Don McGahn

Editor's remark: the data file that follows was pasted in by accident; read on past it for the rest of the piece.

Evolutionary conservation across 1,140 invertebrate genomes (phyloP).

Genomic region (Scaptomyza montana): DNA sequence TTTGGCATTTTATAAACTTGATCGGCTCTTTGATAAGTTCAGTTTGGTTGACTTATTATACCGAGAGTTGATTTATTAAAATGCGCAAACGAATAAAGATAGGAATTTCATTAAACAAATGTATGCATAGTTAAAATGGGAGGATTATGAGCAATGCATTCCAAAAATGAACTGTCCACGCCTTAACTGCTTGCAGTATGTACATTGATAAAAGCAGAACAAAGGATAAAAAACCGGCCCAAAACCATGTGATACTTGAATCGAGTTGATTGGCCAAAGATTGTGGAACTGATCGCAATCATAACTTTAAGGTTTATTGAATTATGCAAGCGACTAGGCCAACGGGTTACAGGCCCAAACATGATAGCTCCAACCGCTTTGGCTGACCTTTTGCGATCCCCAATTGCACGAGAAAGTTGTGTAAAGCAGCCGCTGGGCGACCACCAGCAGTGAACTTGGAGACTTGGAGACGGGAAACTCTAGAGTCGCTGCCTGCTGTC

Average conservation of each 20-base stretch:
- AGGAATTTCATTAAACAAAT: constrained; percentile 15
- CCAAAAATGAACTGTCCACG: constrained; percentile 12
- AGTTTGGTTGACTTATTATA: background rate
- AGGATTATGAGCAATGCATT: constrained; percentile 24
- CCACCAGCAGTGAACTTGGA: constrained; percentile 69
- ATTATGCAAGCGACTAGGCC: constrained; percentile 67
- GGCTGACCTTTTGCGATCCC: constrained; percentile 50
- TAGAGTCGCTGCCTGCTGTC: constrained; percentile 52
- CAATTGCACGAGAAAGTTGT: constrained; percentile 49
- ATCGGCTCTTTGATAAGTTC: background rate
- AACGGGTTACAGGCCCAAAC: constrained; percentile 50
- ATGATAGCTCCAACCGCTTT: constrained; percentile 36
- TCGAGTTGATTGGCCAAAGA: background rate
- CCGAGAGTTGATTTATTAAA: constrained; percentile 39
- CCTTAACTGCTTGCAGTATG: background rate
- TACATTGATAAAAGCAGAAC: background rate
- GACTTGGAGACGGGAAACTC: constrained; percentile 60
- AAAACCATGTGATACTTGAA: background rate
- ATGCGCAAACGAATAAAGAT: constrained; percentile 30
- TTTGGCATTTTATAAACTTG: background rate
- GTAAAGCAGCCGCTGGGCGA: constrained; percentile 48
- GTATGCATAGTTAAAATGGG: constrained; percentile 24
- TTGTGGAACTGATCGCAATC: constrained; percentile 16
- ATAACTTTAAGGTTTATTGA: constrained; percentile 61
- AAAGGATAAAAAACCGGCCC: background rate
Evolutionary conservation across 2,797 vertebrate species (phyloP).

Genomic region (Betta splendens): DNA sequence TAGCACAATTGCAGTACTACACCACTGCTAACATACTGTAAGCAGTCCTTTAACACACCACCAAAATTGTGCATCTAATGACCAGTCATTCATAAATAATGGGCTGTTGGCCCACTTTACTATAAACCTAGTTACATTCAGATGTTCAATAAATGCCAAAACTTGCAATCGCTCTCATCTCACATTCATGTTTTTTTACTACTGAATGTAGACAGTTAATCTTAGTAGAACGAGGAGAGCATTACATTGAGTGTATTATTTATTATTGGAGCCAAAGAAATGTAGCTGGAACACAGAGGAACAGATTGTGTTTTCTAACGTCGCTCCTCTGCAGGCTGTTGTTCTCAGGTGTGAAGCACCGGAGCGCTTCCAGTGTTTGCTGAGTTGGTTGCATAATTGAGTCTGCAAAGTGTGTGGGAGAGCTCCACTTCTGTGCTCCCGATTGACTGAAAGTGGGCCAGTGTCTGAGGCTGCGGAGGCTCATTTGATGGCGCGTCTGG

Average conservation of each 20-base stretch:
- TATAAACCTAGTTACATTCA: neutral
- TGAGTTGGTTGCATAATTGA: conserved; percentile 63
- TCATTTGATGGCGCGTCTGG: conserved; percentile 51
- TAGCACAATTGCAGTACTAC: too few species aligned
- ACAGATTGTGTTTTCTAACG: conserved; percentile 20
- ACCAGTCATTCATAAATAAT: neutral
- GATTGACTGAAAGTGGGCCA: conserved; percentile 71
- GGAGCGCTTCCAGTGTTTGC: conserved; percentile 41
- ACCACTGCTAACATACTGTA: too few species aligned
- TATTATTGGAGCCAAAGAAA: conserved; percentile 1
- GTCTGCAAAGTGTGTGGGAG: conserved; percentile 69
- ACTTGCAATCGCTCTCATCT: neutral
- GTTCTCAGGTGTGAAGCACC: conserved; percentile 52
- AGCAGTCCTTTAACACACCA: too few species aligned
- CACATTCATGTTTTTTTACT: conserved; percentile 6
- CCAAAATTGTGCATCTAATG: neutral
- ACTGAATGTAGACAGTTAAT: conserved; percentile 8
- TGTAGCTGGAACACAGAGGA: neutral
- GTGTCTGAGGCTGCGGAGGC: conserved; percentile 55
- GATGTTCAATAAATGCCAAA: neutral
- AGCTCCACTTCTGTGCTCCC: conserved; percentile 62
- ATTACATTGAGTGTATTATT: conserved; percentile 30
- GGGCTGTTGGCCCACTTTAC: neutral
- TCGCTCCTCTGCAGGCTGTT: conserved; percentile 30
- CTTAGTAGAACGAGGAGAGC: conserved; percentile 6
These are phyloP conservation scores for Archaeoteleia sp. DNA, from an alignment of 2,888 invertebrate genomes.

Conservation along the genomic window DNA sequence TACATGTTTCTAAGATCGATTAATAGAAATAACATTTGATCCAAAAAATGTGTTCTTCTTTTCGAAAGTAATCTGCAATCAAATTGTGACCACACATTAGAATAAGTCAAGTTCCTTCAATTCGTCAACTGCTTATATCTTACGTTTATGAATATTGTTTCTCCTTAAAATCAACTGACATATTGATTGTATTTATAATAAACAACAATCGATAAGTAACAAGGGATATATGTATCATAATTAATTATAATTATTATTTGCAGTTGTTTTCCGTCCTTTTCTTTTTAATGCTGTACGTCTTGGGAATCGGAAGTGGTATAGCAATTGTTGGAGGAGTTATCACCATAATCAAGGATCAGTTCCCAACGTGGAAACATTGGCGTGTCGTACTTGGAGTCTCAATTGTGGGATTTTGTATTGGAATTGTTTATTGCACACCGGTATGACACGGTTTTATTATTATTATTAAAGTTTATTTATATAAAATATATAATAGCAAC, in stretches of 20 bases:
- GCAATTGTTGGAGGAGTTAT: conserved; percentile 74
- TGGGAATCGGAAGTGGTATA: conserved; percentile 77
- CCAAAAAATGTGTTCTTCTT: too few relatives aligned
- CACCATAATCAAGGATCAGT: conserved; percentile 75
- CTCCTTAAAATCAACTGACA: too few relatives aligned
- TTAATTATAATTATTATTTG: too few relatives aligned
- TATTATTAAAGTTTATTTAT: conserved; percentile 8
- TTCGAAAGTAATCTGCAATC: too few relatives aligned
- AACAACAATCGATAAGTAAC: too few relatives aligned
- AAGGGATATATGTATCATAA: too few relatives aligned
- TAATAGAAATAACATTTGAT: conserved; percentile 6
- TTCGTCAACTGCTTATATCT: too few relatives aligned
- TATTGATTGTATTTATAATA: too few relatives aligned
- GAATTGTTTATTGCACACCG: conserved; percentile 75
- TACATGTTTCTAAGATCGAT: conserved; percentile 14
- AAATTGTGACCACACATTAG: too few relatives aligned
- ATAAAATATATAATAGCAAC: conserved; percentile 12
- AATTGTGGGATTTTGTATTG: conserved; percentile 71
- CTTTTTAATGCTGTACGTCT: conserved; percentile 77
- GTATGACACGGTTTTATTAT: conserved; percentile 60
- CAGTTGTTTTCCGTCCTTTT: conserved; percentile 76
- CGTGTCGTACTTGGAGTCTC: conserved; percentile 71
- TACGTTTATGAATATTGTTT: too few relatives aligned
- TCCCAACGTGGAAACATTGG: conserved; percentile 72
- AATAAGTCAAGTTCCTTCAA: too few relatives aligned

Trump’s White House Council from the Transition through resignation October 17, 2018; George W Bush-appointed Chair of the Federal Election Commission (FEC-July 10, 2008 – December 31, 2008) during Citizens United & the non-profit’s president, David Bossie, suggested that Trump use McGahn as his campaign lawyer; Trump Transition Team attorney, disobeyed Congressional Subpoena & overruled by federal court of appeals; Uncle Patrick McGahn, a NJ attorney worked for Trump on casino projects earning his namesake bar, “Paddy’s Saloon” at the Atlantic City Trump Taj Mahal before they fell “out over billings…During the campaign, Mr. McGahn helped lead the development of a list of 21 candidates Mr. Trump said he would consider for the court, according to people involved in the process who spoke on the condition of anonymity…Jones Day, with Benjamin Ginsberg, a colleague at the firm who was a mentor to Mr. McGahn when he was starting out in election law…Ann M. Ravel, another Democratic commissioner, who joined the panel after Mr. McGahn, said she found it “shocking” that Mr. McGahn would be the president’s top legal adviser. “His record indicates that he’s not particularly concerned about conflicts or ethics issues,” she said…“I don’t see any way that Don McGahn is going to be a yes man,” said Bradley A. Smith, a professor in election law at Capital University Law School in Columbus, Ohio, who has worked with Mr. McGahn on election issues…At one hearing at the election commission in 2011, Mr. McGahn ripped the pages out of an election regulation book and tossed the scraps in the air to demonstrate his claim that Democratic commissioners were ignoring their own rules in a case involving ads by American Crossroads, the conservative group founded by Karl Rove. “I just don’t understand how you can do this,” he said…His clients have included Tom DeLay, the former House majority leader from Texas, who resigned in 2006 under indictment and a cloud of ethics charges; Bob Ney, a former Ohio congressman imprisoned in the Jack Abramoff lobbying scandal; and, this year, Aaron Schock, the former Illinois congressman who redesigned his congressional office in a “Downton Abbey” style and was indicted last month on charges of misspending about $100,000. (Mr. McGahn no longer represents him.)..Mr. McGahn’s first big prize for Mr. Trump came 10 months ago in the Republican primary contest in New Hampshire, where Mr. McGahn went to court to fight efforts to keep Mr. Trump off the ballot on procedural grounds.” New York Times